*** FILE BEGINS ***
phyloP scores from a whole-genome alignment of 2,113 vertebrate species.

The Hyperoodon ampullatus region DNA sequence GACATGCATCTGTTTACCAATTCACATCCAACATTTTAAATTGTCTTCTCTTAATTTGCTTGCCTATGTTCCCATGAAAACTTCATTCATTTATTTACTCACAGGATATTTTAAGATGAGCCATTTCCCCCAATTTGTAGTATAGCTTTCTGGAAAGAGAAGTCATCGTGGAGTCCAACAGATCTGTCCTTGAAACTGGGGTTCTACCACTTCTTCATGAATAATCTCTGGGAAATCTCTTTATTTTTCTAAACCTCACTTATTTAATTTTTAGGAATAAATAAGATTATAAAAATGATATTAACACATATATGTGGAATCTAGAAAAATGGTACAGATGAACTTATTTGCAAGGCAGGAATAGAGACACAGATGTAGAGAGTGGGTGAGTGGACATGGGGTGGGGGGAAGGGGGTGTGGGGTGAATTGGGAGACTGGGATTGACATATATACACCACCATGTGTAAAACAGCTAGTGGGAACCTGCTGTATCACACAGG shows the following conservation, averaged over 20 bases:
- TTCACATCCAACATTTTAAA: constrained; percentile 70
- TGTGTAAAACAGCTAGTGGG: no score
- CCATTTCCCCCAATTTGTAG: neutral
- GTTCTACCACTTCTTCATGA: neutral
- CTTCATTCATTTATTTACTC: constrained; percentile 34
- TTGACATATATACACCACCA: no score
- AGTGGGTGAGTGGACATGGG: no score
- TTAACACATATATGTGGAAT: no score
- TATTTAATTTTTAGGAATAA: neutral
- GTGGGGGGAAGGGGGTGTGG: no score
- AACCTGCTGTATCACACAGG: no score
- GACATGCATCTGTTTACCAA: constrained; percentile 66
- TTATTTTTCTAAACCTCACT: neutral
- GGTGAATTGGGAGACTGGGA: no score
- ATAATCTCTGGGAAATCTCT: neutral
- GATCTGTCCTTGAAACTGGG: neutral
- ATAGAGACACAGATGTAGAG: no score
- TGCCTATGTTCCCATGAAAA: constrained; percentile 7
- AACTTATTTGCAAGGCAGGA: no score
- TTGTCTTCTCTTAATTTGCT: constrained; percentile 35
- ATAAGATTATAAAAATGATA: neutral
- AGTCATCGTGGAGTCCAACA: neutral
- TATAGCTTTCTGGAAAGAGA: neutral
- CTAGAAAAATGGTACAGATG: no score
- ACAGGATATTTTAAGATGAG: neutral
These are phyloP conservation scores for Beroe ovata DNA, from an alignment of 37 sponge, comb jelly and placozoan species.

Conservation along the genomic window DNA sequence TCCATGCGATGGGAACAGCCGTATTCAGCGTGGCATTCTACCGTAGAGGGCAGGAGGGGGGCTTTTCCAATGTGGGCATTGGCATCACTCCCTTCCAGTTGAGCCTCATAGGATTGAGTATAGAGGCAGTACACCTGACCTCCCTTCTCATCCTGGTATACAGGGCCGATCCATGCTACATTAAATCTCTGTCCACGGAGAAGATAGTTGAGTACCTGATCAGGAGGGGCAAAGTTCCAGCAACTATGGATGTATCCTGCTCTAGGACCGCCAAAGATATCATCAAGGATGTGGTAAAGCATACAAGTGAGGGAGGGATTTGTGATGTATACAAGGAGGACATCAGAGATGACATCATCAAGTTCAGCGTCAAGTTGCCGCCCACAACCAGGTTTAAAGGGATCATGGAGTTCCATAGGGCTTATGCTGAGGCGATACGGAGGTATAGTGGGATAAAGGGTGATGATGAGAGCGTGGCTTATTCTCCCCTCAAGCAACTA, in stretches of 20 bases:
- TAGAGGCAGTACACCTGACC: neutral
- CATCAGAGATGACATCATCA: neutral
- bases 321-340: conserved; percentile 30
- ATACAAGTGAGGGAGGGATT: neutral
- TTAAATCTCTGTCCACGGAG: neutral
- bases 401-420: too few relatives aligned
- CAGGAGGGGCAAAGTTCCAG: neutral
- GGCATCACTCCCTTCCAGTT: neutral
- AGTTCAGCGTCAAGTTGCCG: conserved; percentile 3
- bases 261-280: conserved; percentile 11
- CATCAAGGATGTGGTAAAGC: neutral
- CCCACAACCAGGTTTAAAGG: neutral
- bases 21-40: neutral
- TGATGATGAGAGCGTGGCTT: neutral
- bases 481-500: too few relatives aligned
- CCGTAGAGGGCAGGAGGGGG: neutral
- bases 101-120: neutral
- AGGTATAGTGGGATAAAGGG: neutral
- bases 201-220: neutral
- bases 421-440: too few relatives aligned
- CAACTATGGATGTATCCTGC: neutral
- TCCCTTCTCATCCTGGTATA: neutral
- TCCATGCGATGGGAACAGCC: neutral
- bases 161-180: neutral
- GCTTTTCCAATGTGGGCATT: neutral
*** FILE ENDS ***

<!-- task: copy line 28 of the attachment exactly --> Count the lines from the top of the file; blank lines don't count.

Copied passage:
These are phyloP conservation scores for Beroe ovata DNA, from an alignment of 37 sponge, comb jelly and placozoan species.